Schake: My view on it is that there are opportunities to improve assembly capability and performance based on the utilization of jet printing. It complements stencil printing, but won’t replace it. There are good places for it. For example, jet printing is an excellent tool to be used for prototyping and new product introduction. It may also serve well in some low-volume manufacturing and high mix environments. It’s very flexible, customizable, and configurable.

Matties: It addresses the issues you’re talking about with respect to the surface level and different requirements for components.

Schake: In theory, yes, but in practice, the actual process controlled result might be more difficult to achieve. I don’t claim to be a jet printing expert, but I think it’s fair to speculate on what could be challenging. From my casual observation, I’m aware of solder materials that are used in jet printing applications are very formulation sensitive and specific. There’s not a great variety of approved materials for those systems. Managing clogging may be a challenge, particularly when faced with unpredictable and intermittent line stoppages, but these things will be worked out and improved. Where I see those systems fitting in, at least in the scale of a high-speed process, is the utilization of a jet printer working together alongside a stencil printer supplying solder in hard to print locations or locations that require a boost in solder volume. In fact, there’s already jet print head options available inside an SPI tool. I think you’re going to continue to see new versions of this technology and capability emerging.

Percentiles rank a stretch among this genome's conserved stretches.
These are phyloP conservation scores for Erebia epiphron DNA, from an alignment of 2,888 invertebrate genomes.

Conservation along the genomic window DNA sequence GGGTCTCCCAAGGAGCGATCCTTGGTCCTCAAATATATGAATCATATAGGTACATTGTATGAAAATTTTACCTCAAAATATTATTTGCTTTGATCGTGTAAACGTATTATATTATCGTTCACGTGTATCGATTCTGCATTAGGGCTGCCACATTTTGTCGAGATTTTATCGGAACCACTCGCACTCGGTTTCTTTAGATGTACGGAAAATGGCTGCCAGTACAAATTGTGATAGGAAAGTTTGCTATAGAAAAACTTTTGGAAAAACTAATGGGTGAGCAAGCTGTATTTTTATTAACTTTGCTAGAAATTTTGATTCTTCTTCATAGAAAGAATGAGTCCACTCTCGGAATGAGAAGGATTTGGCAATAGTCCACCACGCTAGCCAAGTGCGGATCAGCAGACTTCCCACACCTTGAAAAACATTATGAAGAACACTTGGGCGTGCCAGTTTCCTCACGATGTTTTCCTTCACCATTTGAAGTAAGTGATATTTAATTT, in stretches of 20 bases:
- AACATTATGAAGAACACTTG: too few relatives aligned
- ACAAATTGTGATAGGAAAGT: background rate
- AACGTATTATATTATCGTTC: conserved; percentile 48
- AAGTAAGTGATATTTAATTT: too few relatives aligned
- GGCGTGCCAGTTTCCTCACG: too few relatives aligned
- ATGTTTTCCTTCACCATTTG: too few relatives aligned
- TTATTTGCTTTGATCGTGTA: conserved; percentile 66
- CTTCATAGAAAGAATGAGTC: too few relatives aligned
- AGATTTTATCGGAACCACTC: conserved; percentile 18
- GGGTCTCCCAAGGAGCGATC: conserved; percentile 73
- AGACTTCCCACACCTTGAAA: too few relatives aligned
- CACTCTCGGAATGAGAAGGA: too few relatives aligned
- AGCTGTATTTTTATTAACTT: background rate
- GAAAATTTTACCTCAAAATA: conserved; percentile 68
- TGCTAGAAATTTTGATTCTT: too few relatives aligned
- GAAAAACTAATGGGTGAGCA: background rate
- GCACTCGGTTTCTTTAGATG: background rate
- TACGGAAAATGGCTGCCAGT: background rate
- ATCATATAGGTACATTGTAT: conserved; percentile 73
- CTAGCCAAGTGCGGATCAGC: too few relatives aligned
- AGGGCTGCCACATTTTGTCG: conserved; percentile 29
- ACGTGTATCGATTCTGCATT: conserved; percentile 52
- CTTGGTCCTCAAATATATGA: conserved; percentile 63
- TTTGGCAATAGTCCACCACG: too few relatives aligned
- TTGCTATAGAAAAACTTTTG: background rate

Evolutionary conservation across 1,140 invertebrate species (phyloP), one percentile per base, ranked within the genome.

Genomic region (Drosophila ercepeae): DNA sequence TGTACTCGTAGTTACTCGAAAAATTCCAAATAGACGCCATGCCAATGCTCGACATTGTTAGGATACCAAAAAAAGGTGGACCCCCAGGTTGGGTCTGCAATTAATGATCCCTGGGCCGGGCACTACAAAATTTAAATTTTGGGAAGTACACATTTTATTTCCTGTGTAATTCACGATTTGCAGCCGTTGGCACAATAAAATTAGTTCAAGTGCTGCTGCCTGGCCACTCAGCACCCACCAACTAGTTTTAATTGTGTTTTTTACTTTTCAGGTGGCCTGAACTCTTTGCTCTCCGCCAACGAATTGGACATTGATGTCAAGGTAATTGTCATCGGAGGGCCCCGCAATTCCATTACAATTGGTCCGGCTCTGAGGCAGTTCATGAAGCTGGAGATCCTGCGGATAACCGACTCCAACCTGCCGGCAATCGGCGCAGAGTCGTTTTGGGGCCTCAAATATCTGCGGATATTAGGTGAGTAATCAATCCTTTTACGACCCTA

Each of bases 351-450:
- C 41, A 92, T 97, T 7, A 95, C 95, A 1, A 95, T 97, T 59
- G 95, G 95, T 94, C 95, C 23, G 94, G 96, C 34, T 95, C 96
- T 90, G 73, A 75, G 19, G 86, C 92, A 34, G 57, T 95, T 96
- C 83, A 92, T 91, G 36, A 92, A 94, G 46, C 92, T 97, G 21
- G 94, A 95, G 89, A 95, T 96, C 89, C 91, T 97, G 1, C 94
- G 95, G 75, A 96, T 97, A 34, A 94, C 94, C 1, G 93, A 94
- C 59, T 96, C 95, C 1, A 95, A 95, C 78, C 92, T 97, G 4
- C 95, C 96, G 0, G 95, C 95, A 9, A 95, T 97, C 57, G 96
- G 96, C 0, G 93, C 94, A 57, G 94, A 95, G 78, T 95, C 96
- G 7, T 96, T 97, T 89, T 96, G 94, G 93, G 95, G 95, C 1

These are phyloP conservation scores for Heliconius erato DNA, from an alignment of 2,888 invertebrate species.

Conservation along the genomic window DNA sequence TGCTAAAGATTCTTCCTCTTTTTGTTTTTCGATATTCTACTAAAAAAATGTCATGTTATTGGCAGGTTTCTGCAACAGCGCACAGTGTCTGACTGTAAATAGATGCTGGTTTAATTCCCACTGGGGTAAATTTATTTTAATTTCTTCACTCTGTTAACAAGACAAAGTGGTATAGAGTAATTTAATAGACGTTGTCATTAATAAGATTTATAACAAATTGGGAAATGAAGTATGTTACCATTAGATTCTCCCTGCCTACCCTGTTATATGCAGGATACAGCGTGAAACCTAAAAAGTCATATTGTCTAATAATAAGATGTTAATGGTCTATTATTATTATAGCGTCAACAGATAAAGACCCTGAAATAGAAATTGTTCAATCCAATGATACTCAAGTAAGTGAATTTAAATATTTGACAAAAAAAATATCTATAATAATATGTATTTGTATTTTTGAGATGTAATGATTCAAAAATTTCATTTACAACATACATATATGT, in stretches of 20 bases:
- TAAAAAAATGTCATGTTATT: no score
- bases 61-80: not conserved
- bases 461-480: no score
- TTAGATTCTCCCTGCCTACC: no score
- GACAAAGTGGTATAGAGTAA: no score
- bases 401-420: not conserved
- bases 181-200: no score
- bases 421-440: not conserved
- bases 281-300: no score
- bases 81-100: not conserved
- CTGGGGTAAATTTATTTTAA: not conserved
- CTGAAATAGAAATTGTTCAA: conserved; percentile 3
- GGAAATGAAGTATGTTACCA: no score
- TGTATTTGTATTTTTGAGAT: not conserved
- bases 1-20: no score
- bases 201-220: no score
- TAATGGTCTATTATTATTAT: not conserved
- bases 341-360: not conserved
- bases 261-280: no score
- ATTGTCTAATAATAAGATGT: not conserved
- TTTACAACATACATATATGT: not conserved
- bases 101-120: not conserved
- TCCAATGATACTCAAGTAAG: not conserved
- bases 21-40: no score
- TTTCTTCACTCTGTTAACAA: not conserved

Matties: The high-mix low-volume players are going to be jumping on the jet printing. That makes a lot of sense for them. One of the things that another expert told us is that a bigger problem is not bridging, but opens and not enough material. Does that ring true to you as well?

Schake: You were saying opens were the concern?

Johnson: The temptation is to use as little solder paste as possible. The tolerances are tight now, where you used to have a couple of mils of tolerance, but now you don’t because that’s your entire pin spacing. The temptation has been, in the field, to use less paste and make a thinner covering of paste. Suddenly, there isn’t enough. The trickier field failure to find is the intermittent open as opposed to the short.